SEOUL, March 18, 2009 (AFP) - North Korea has slowed down work to disable its plutonium-producing atomic plants amid a deadlock in six-party nuclear disarmament talks, a Seoul official said Wednesday.
"North Korea is slowing down the pace of removing the spent fuel rods from the nuclear power plant as part of disablement," an official involved in the talks told AFP.
"It is now removing 15 nuclear fuel rods a week, down from 15 a day last autumn," he said on condition of anonymity.
A six-nation deal promises the North one million tons of fuel oil or equivalent energy aid in return for the disabling of its Yongbyon complex, which produced weapons-grade plutonium from the spent rods.
Analysts estimate the North may in the past have produced enough plutonium for half a dozen bombs, in addition to the device it tested in October 2006.
The last round of talks -- involving the two Koreas, the United States, China, Russia and Japan -- ended in stalemate in December because of failure to agree ways to verify the North's declared nuclear activities.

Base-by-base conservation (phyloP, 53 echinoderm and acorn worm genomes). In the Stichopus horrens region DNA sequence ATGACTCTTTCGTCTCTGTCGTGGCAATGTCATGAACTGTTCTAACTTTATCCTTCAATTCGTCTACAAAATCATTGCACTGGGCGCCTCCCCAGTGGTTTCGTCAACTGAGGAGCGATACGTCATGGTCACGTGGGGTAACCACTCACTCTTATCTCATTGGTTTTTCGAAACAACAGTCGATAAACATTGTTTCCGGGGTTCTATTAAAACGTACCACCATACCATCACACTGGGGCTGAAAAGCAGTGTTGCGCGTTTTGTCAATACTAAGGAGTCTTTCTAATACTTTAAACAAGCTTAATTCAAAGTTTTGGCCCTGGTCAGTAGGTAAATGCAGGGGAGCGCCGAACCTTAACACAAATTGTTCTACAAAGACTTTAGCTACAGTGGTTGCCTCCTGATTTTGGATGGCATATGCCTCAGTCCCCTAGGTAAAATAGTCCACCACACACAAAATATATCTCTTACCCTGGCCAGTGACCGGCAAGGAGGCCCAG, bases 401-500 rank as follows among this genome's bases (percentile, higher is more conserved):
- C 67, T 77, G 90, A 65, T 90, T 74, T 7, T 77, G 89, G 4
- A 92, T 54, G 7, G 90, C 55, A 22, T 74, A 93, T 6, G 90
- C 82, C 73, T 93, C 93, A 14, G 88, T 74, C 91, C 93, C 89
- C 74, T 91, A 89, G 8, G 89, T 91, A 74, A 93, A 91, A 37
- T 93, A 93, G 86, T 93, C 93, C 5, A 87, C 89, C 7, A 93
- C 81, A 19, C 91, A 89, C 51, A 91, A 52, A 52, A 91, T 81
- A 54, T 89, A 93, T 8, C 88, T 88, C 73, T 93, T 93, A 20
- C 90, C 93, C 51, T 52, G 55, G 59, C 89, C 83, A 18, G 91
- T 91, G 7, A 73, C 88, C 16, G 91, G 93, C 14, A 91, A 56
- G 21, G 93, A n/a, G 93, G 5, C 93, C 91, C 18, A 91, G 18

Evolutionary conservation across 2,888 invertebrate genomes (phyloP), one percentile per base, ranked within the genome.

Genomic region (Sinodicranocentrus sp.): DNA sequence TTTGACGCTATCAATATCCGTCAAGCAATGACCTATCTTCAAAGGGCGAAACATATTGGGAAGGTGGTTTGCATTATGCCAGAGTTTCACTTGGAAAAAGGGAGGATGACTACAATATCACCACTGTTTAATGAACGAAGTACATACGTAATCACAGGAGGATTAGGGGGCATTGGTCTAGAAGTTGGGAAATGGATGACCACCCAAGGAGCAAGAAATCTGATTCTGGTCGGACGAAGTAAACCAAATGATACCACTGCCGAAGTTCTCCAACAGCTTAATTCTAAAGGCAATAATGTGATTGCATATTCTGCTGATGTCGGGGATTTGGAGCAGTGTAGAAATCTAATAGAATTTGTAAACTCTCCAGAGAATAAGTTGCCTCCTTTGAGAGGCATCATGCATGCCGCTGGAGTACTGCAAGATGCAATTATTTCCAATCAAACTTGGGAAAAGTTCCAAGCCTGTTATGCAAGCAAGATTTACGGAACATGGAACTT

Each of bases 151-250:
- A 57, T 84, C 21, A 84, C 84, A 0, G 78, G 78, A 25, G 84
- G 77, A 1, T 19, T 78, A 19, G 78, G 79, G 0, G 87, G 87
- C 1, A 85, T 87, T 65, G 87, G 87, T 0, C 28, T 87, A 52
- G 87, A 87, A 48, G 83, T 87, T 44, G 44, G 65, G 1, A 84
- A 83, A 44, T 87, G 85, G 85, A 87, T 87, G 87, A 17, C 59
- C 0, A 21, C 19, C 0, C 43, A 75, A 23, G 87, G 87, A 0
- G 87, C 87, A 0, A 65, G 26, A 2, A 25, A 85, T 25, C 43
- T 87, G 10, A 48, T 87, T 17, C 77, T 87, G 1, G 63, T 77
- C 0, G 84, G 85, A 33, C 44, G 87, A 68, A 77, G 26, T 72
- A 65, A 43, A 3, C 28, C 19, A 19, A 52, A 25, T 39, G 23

The US State Department said afterwards there was an "understanding" that no more energy shipments would be made without a deal on verification. The North reportedly responded that disablement work would be slowed accordingly.
Despite the US claim, some energy shipments went ahead but the full amount has not been delivered. Japan refuses to provide its share until the North settles a separate dispute on Japanese abductees.
The new US envoy on North Korea, Stephen Bosworth, visited Northeast Asia this month for talks aimed at restarting the six-party talks. He said he was hopeful the process could resume relatively soon but gave no timeframe.